Sephardic Gangster Flicks
12/06/2002
Staff Writer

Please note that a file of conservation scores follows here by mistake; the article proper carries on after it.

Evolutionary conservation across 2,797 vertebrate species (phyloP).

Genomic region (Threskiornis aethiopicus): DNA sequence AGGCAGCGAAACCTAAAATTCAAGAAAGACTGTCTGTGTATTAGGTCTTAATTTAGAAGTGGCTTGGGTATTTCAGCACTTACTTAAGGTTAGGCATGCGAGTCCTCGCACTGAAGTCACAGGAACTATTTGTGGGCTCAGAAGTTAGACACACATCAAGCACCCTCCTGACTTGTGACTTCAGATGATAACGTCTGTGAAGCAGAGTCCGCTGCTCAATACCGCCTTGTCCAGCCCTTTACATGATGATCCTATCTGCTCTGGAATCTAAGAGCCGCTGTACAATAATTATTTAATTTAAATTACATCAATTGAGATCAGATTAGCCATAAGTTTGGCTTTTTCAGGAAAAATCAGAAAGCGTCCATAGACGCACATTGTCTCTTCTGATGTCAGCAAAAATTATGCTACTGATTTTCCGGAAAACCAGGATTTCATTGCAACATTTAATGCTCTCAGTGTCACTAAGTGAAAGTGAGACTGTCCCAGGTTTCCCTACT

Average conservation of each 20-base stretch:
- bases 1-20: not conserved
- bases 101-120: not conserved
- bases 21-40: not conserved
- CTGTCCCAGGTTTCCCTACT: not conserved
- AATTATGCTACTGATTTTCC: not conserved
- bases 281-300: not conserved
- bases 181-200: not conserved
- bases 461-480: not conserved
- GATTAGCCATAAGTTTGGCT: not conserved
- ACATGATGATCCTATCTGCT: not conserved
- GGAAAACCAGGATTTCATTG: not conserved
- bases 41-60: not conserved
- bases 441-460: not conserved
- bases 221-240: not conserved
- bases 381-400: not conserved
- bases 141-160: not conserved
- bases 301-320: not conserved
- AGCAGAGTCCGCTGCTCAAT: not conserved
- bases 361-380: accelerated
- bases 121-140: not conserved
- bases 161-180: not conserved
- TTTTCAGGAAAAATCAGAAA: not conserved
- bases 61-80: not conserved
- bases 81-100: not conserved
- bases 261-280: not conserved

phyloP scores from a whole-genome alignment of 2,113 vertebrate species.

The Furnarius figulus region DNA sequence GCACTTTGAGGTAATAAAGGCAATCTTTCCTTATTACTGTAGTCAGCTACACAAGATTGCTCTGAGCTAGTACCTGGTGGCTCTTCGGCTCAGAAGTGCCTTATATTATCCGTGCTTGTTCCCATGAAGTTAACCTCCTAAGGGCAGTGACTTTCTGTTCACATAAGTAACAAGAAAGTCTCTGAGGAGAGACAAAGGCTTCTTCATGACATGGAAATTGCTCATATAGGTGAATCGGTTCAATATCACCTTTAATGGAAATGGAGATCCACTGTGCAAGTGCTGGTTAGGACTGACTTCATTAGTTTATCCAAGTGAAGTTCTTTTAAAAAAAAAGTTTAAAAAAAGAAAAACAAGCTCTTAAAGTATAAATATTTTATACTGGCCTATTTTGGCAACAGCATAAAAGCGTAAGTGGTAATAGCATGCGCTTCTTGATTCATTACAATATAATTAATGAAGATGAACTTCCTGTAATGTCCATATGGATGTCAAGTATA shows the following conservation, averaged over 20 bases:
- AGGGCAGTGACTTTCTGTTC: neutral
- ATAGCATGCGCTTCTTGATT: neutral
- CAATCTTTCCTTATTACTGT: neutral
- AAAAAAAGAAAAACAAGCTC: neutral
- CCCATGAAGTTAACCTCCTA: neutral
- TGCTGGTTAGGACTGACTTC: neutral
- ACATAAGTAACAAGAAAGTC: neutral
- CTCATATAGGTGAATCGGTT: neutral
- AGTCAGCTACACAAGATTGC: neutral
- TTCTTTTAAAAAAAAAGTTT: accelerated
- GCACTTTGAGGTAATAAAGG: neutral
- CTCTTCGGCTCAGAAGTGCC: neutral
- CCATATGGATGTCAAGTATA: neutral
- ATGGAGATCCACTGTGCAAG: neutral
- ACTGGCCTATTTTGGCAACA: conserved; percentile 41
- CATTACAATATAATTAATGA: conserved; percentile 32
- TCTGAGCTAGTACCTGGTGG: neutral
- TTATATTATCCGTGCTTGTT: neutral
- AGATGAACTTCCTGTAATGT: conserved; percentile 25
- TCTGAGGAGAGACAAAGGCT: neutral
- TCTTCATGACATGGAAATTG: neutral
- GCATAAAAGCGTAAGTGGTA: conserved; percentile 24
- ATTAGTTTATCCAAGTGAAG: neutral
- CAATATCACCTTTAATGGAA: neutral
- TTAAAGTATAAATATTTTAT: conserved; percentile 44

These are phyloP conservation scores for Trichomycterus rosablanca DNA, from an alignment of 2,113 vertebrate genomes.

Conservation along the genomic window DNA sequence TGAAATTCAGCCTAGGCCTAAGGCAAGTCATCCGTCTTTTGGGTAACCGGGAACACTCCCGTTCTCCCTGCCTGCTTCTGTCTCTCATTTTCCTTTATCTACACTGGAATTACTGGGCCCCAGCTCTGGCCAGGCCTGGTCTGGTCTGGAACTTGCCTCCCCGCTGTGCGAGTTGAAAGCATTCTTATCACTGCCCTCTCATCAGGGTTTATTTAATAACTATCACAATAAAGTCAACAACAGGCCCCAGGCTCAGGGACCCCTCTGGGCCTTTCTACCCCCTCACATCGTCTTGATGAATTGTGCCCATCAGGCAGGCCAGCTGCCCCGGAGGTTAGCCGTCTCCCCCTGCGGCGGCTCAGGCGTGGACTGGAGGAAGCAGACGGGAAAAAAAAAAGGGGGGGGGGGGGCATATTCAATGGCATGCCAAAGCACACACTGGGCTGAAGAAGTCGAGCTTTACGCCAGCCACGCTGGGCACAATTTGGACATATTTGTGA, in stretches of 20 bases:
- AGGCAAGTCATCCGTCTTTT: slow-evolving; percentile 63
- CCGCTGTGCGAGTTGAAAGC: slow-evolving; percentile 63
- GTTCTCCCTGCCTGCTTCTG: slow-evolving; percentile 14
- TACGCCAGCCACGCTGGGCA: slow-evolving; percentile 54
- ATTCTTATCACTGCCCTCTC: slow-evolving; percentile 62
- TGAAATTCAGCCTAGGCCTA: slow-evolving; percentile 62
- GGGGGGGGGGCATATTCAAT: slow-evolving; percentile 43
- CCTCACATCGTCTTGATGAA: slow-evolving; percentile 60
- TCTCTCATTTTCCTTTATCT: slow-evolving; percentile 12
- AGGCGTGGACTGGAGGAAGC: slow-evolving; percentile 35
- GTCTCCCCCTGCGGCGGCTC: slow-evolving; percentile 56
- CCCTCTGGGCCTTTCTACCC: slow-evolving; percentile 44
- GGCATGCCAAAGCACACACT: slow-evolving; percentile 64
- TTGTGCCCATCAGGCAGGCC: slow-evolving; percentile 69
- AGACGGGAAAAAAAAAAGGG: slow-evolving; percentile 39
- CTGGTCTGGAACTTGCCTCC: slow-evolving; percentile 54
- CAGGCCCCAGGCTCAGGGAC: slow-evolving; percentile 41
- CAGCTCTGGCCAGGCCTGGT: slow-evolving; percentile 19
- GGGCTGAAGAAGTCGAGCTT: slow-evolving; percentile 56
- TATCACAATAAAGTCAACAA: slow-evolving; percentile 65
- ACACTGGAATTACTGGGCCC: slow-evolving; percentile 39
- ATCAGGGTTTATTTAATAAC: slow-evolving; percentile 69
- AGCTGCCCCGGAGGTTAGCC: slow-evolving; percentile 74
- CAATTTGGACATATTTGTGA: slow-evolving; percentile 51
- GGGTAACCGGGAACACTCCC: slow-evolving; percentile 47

The Bettouns are a traditional kind of family. They decorate their homes with menorahs and affix mezuzahs to their doorposts. They gather in the synagogue for bar mitzvah services and celebrate in lavish style. And when someone dies, they immediately say the Shema: even when that person has just been thrown from a helicopter into the backyard of the family compound.    A mafia dynasty in the Corleone model, the Bettouns hail not from Sicily, but from the Algerian-Jewish community in France: or, more precisely, from the imagination of the Algiers-born French filmmaker Alexandre Arcady. Virtually unknown here, at home Arcady has created blockbuster "policiers," or cop flicks, two of which will have their New York premieres at the Seventh Annual Sephardic Film Festival. This year's festival, titled "The Many Worlds of the Sephardim," runs Dec. 10-17 at the Center for Jewish History and features 19 documentaries and feature films: including 11 from Israel. Among them are "Day of Atonement II" (1992), the second installment of the Bettoun family epic, and "K," Arcady's 1997 thriller in which a French-Algerian policeman investigates the murder of an elderly German by a Holocaust survivor.    Born in 1947, Arcady moved to France in 1962 with his family and a million other "pieds noirs," or Europeans who fled the newly independent Algeria. From his directorial debut in 1978 with "Le coup de sirocco," the blonde and blue-eyed director and screenwriter has boldly portrayed the pieds noir's exile experience, often incorporating depictions of North African Jewish life and customs.    Arcady's proudly Sephardic work shows that "people who are true to their heritage can still make it in the film world," says the festival's curator Sheba Skirball, a film historian and programming consultant who has lived in Israel since 1971.    Raymond Bettoun (played by Algerian-born Jewish actor Roger Hanin) is hardly the first Jewish mobster to be immortalized in celluloid, but audiences may be surprised by how seamlessly Jewish practice and ritual, if not morals and ethics, are woven in to his story.    "Day of Atonement II," which also stars French actor Richard Berry and Americans Christopher Walken, Jill Clayburgh and Jennifer Beals, begins with a gunshot followed by shofar blasts and segues into a bar mitzvah Torah service. The original "Day of Atonement" (1981) (a box office hit that reportedly aired repeatedly on French television) includes scenes of a circumcision ceremony and a Friday evening Sabbath service. Both films show mourners sitting shiva: a common occurrence in a family with "more graves than cradles."    Arcady clearly does believe that showing a Sephardic family's seamy side would reflect on the community as a whole. "Why be an ostrich?" he asked in a 1982 interview with the Jerusalem Post. "I've always felt that being circumcised a Jew is not synonymous with being perfectly good and clean. If there are Jewish gangsters, why not speak about them?"   Of course, the Sephardic Film Festival offers many more savory views of Jewish culture from around the Mediterranean. Its organizers at Sephardic House, the cultural division of the American Sephardi Federation, aim to expose audiences to less celebrated aspects of Sephardic history and culture.    On opening night, Shaul Meislich's documentary "Embrace Me," has its U.S. premiere. The film depicts the career and immigration to Israel of the Moroccan-born musician Jo Amar, who performs live at the Dec. 10 gala event. (Rabbi Elyahu Bakshi-Doron, Sephardi Chief Rabbi of Israel, and Ambassador Mohamed Bennouna, permanent representative of Morocco to the United Nations, are expected to attend.)    A special evening, titled "Sephardic Women Speak Out" is devoted to the films of the Ma'ale School of Television, Film and the Arts in Jerusalem. The institution was established in 1989 to create works that counterbalance a perceived liberal bias in the mainstream Israeli media. Films from the school include "Bodyless," about a famous belly dancer who turns to God but can't quite shake her love for dancing and "Ilana, To Sing in Karamanji," about bank teller who discovers a talent for singing.    Other festival entries document the Sephardic community in Seattle, the "mountain Jews" of Azerbaijan and Turkey's role in rescuing and sheltering Jews during the Holocaust.    "We're always looking for these little known stories," Skirball says.   Director Eli Cohen's 1999 film "Egoz" tells the story of the Moroccan Zionist underground and the ship carrying Jewish refugees that sank en route to Israel in 1961. Rami Kimchi presents two films about his Egyptian-Jewish family and its integration into Israeli society: "Travels With My Brother" (1997) and "Cinema Egypt" (2001). Cohen and Kimchi are among the directors attending screenings of their films. Alexandre Arcady appears on Dec. 15.     The Seventh International Sephardic Film Festival takes place Dec. 10-17 at the Center for Jewish History, 15 W. 16th St., Manhattan. The Festival is presented by Sephardic House and Yeshiva University Museum. A complete schedule of screenings and all tickets are available from the Center Box Office (917) 606-8200. $9, $7; $30 Festival Pass good for five films, excluding opening night. For information about the opening night gala, please call the American Sephardi Federation, (212) 294-8350, Ext. 2, or e-mail mustaev@cjh.org.

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